What is the theme that runs through both the stories in parshas Behaaloscha and Shlach? What was at the root of the complaint of the people about their not having meat? What was at the root of the people's belief that they could not succeed in conquering the land of Israel? How do these mistakes manifest in our own times? What is the correct approach to correcting these complaints? Find out in this week's Parsha Podcast.
What is the connection between the offerings of the Nesiim (princes) and the command to Aharon to light the Menorah in the Mishkan (Tabernacle)? What is the deeper connection between the lighting of the Menorah and the blessing of the Kohanim that they give to the Jewish people? What is the deeper lesson of the Menorah in the vision of Zechariah Hanavi? Why was the Jewish people 'embarrassed' by the redemption beginning on seeming to not complete immediately? What is the mitzvah of the Menorah that continues until this day, even without the presence of the Mishkan or Beis Hamikdash itself? Find out in this week's Parsha Podcast.
What is the parallel between receiving the Torah at Har Sinai and the Mishkan (Tabernacle) which had the Tablets at its center in the Ark of the Covenant? How do we know that all the physical blemishes of the people were cured at the giving of the Torah? Why is the proof of this from their statements of subservience to Hashem's will? What was the effect of the return of the blemishes in the form of Tzara'as (spiritual leprosy) and Zav? What do we learn from the fact that these also need to be sent out of the camp? Find out in this week's Parsha Podcast.
What is the concept of the counting of the Jewish people? Why does it seem to denote judgment on one hand, and love on the other? Why does Hashem speak (through the prophet Hoshea) of the inability to count the Jewish people in the context of His anger at them? Why does He refer to us as 'not His nation' and then immediately reassure as that we will always be His nation? What is the analogy of the king who is angered at his queen and threatens to divorce as he simultaneously buys her expensive jewelery? What is it that the nations of the world attempt to do to extinguish Hashem's love for us - yet they do not succeed? Find out in this week's Parsha Podcast.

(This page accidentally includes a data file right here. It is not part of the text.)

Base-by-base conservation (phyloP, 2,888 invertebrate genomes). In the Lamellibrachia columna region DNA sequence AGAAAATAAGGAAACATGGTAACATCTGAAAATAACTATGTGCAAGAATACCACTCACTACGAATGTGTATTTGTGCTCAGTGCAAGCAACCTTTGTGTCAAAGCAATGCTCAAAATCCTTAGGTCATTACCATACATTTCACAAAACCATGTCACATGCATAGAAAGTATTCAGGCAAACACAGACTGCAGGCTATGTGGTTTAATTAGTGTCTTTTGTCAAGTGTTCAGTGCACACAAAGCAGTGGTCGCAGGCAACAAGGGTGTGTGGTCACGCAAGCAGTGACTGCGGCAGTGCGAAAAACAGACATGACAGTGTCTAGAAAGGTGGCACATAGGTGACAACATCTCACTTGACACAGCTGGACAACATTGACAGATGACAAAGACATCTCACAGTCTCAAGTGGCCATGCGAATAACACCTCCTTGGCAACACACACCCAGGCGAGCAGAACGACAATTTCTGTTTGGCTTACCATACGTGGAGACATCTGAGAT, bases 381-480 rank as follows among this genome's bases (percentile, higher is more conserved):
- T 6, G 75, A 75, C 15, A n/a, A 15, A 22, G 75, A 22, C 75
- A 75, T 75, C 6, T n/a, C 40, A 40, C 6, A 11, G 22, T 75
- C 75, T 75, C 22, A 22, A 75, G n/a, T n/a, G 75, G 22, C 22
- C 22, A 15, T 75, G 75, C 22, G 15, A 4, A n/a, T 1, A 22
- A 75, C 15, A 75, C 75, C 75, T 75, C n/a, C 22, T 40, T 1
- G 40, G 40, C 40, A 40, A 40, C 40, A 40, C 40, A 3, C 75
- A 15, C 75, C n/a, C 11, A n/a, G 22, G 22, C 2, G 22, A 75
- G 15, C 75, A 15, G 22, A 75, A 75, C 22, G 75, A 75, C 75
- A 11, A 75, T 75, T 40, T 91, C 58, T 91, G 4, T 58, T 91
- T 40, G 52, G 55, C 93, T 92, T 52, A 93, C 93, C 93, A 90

Why was Avraham rewarded for his kindness with the angels if they did not need the food and drink he offered them? Why was this reward 'paid' to his great great grandchildren, and not directly to him immediately? Why was it such a great lack in the people of Amon and Moav who did not give food and drink to the Jewish people if they already had all the food and drink they needed anyway? Why are all their offspring punished by being unable to fully convert to Judaism? Why was Yisro rewarded for feeding Moshe when he was obligated to do so out of gratitude for Moshe's kindness to his daughters? Why was this kindness also paid back to his great great grandchildren? What is the lesson of the kindness of Boaz to Rus (Ruth)? Find out in this week's Parsha Podcast.
Why do the righteous need to 'step out' or 'go out' of their place in Paradise in order to see the wicked suffering in Gehenom? Why do the righteous rejoice in the fact that they experienced suffering in this world? What is the concept of the word 'kerum' which has a dual meaning - raising up and being rooted in a vineyard? What is the concept behind the 'taking out' of the righteous by the nations of the world to be punished for their commitment to Torah? What is the ultimate 'taking out' of the wicked which finally shows the root of their place? Find out in this week's Parsha Podcast.
What is the connection between the 1st of Nissan and Yom Kippur? When was the command given initially to contribute to the construction of the Mishkan (Tabernacle)? Why was Aharon specifically commanded about all of the service of Yom Kippur on the day of the dedication of the Mishkan (Tabernacle)? How do the offerings of the High Priest correspond to the central themes in the lives of Avraham, Yitzchak and Yaakov? What is the significance of the fact that those central events either took place on or were intimately connected to Yom Kippur? Find out in this week's Parsha Podcast.
What is the concept of the spiritual leprosy called 'Tzara'as?' Why does the Torah use the word 'Adam' which seems to refer not just to the Jewish people, but also to the nations of the world? Why is the Queen afraid when she sees the whip hanging on the wall, and what does the King mean when he calms her by saying to eat, drink, and be joyful, as they are meant for the servants and not for her? Why did R' Yehuda Hanasi blame himself when he hurt his pinky, and what did R' Yishmael mean when he said it was the fault of the people of the generation? What can be learned from the teaching that a woman can cause her baby to be leprous through her own sins? Find out in this week's Parsha Podcast.